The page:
Boston research firm leads the charge to Cambridge
Property adviser Savills reports a fresh surge of interest in Cambridge from American companies and investors.
The main charge is being led by Life Science players but other technology interests are also represented, according to Rob Sadler, head of Savills’ Cambridge office.
One rock solid approach which has gathered pace in the last week has come from a Boston area life science research enterprise keen to open a dedicated facility in Europe’s leading BioMedTech cluster.
Sadler says a lot of the interest being shown by investors and businesses is emanating from America’s two premier biotech regions – principally Boston but also San Francisco.
Sadler says: “The demand from the States, from investment specialists and established companies, continues to be very high, which is great news for Cambridge and the UK.
“The interest from Boston is highest but San Francisco interest is also encouraging; of course they are different markets. Boston is massive in biotech terms but San Francisco is developing well in the sector. San Francisco property is a lot cheaper than Boston although some life science companies have chosen to co-locate to get the best of both worlds.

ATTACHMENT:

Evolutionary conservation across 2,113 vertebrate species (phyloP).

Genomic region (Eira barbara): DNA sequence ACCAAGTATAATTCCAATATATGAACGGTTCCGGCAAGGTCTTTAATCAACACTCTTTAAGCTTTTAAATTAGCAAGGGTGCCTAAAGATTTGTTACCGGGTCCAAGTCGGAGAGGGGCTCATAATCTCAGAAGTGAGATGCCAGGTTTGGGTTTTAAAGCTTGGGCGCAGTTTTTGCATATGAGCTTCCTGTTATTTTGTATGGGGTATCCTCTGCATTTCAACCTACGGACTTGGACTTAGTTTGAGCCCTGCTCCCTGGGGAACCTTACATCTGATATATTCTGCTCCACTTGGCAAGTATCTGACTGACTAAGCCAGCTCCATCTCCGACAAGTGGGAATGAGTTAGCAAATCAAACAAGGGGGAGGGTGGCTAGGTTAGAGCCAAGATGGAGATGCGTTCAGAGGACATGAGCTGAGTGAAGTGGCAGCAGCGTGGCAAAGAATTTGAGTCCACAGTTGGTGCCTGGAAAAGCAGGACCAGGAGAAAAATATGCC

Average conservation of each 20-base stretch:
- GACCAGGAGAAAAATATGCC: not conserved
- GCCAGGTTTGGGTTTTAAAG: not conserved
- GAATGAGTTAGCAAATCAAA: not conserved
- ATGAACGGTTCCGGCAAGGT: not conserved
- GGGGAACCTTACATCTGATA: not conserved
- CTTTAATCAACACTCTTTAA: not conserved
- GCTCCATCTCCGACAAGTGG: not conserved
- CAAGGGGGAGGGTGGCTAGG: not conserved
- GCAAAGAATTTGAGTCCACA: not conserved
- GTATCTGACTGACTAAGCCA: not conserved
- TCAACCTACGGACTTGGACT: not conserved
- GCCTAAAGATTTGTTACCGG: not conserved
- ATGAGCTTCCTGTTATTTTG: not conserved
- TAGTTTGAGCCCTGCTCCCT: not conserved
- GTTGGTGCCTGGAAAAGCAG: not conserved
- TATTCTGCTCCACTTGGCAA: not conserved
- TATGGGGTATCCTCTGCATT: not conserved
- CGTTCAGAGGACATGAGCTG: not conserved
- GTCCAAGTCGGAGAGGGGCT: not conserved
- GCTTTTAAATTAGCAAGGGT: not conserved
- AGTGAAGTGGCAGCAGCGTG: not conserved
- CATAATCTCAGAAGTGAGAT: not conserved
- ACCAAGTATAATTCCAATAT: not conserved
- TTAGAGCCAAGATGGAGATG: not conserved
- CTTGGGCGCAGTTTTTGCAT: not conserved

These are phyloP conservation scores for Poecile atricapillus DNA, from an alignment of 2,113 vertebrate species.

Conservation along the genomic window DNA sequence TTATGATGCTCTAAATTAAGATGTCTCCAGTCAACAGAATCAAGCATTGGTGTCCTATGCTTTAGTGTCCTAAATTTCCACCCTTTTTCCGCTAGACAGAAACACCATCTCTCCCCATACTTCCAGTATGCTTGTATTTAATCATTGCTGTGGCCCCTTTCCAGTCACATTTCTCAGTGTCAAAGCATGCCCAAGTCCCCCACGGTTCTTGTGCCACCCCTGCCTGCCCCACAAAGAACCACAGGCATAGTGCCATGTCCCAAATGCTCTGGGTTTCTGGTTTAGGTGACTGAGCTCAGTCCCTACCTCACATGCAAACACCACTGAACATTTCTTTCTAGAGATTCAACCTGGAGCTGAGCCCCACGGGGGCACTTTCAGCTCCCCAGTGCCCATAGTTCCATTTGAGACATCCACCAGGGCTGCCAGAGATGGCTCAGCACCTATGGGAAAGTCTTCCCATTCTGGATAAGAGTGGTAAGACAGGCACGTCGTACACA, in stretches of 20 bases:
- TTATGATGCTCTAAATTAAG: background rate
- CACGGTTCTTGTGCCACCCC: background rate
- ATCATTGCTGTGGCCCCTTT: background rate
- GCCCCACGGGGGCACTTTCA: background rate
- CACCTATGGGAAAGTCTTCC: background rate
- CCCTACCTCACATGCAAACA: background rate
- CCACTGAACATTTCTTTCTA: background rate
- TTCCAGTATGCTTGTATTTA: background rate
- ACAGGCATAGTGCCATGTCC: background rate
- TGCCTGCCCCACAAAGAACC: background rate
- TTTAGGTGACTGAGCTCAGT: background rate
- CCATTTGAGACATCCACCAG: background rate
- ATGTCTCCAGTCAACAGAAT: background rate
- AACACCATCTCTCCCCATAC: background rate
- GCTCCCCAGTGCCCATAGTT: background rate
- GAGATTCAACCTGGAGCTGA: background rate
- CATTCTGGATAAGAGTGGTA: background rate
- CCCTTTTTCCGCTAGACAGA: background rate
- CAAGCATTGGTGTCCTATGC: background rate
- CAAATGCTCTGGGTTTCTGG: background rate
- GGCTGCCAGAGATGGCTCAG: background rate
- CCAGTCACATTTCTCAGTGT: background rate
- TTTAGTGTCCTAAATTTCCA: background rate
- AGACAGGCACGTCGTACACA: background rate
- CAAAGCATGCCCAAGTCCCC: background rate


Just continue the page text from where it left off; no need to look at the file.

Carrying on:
“Boston has, by far, the most commercial space dedicated to life science. It has 30 million sq ft of bio buildings. Cambridge UK has between two and three million sq ft and London only 80,000 sq ft.
“Cambridge UK remains a developing market in the life sciences and there is space to grow, which is proving attractive to international players. Illumina’s growth in Cambridge is very encouraging; it has moved into its new premises at Granta Park and is thriving here.”
Business Weekly also understands from separate sources that Chesterford Research Park is on a roll. Swiss company Lonza has reportedly signed up to go there.
Also at Chesterford, the new 40,000 sq ft Building 60 – which is not due for completion for another 12-18 months – already has three-quarters of the space under offer.